Right now, though, President Obama refuses to engage in any debate or discussion. The president is demanding that he get 100 percent of what he wants, and if he doesn’t, he and his Democratic allies in the Senate will keep the government shuttered.(Imagine that)
Republicans have offered compromises that might stop or dull some of the negative effects of Obamacare but that would also pass a budget and keep the government functioning. Still, Mr. Obama refuses to budge. He will not even consider compromise.(Imagine that)
Republicans are told that the law has already passed and that we’re being obstructionists for attempting to question or modify it. However, since when in this country after a law is passed is it eternally set in stone? When has it ever been true that Congress cannot look at and alter or improve existing law?-Paul Wash.Times OpEd
Congress is free to "look" at any law it wants. It can modify it, repeal it, cancel it, whatever. There is a process for doing that though. It's written in the Constitution. Of course Republicans don't like that. They can't get what they want through Constitutionally defined democratic processes, so they've resorted to blackmail: Obama is to give Republicans what they demand, and in return, Republicans won't hurt the country by defaulting on the national debt.

And this is what passes for "compromise" in the world of right wing fanaticism: Republicans "give up" destroying the nation's economy, and Obama "gives up" a law which was democratically enacted.

Why don't Republicans demand Obama's resignation in exchange for not destroying the economy? Obamacare seems small potatoes.

Level 7

Since: May 11

Location hidden

#261 Oct 7, 2013
cormac wrote:
Justice,
The reason the republicans haven't been fairing as well as could be is because it's leadership thinks that it needs to move closer to the dems. This logic is ridiculous on it's face.
Since Rush Limbaugh premiered in 1988 republicans have held the presidency for three terms the dem four terms. The presidential elections that the republicans lost had candidates that meet your specifications. G.H.W. Bush lost his second term, Bob Dole lost his run in '96, McCain in '08 and Romney in 2012.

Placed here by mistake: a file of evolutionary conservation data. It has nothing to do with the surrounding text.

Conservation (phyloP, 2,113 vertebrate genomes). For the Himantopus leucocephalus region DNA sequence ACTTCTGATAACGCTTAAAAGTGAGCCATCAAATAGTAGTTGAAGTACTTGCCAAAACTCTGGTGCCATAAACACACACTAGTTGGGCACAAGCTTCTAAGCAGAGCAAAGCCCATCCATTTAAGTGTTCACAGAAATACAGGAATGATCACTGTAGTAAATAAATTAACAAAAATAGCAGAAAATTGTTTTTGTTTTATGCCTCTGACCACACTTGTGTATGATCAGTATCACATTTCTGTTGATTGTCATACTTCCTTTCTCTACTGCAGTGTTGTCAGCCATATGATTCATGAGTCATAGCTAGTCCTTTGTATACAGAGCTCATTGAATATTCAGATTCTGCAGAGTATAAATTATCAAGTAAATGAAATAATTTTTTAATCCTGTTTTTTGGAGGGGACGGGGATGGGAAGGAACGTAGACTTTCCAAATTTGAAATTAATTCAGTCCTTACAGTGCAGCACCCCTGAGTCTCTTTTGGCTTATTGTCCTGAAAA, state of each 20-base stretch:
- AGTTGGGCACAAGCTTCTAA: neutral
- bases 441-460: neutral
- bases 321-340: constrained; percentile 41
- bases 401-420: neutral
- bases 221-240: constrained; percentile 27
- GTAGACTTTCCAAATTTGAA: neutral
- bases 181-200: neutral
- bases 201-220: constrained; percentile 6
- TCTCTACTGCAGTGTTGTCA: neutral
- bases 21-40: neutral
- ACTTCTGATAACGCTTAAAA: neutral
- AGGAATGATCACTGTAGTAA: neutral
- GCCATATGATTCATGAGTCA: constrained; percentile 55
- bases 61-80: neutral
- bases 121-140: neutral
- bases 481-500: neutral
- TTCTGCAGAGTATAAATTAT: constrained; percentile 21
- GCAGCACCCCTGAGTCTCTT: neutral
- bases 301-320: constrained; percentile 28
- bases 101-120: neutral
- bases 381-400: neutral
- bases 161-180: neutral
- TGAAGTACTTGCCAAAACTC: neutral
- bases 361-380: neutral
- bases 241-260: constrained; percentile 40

All those candidates are from the left wing of the Republican party. To not admit that is to admit that you are not really a republican.
In 1994 the republicans won both houses and held them for 12 years. They won by being conservative (Contract with America anyone?). They eventually lost control of both houses by voting for things like Medicare part #(?) and migration reform not to mention relentless negative reporting from the MSM. They lost because they moved too far left and the conservatives stayed home.
So it would be safe to say that when republicans act as you think they should they lose elections.
Now get back in that drawer you sock puppet and stop with the faux conservative tripe.
You're a moron on its face. The reason why Republicans lost the House and Senate in '06 had nothing to do with Medicare Part D dummy- the measure was, and is, enormously popular. Even maniac Republicans aren't calling for its repeal. The reason why they lost congress is because George Bush proved to be an incompetent imbecile who royally f.cked up two wars, one under totally false pretenses, presided over a stagnant economy, and was too stupid and inept to adequately respond to a natural disaster in one of America's great cities. Oh, he also tried to implement a scheme to turn Social Security over to Wall Street, which the American people had enough good sense to realize was a f.cking idiotic idea. And they repudiated him for it. You may also want to google Jack Abramof and Mark Foley.

God what dope.
Lame

United States

#262 Oct 7, 2013
Truth Dig wrote:
<quoted text>
You're a moron on its face. The reason why Republicans lost the House and Senate in '06 had nothing to do with Medicare Part D dummy- the measure was, and is, enormously popular. Even maniac Republicans aren't calling for its repeal. The reason why they lost congress is because George Bush proved to be an incompetent imbecile who royally f.cked up two wars, one under totally false pretenses, presided over a stagnant economy, and was too stupid and inept to adequately respond to a natural disaster in one of America's great cities. Oh, he also tried to implement a scheme to turn Social Security over to Wall Street, which the American people had enough good sense to realize was a f.cking idiotic idea. And they repudiated him for it. You may also want to google Jack Abramof and Mark Foley.
God what dope.
"You're a moron on its face"? That's not even proper English imbecile. Did it ever occur to you your posts aren't even worth reading? All you do is jump around and call names. Like the true liberal retard you are.

Level 7

Since: May 11

Location hidden

#263 Oct 7, 2013
Lame wrote:
<quoted text>"You're a moron on its face"? That's not even proper English imbecile. Did it ever occur to you your posts aren't even worth reading? All you do is jump around and call names. Like the true liberal retard you are.
LOL at the moron who criticizes me for name calling by...wait for it, wait for it, wait for it.... you got it, calling me names!!!!

LMFAO!!!

Oh, please stop stalking me you f.cking weirdo.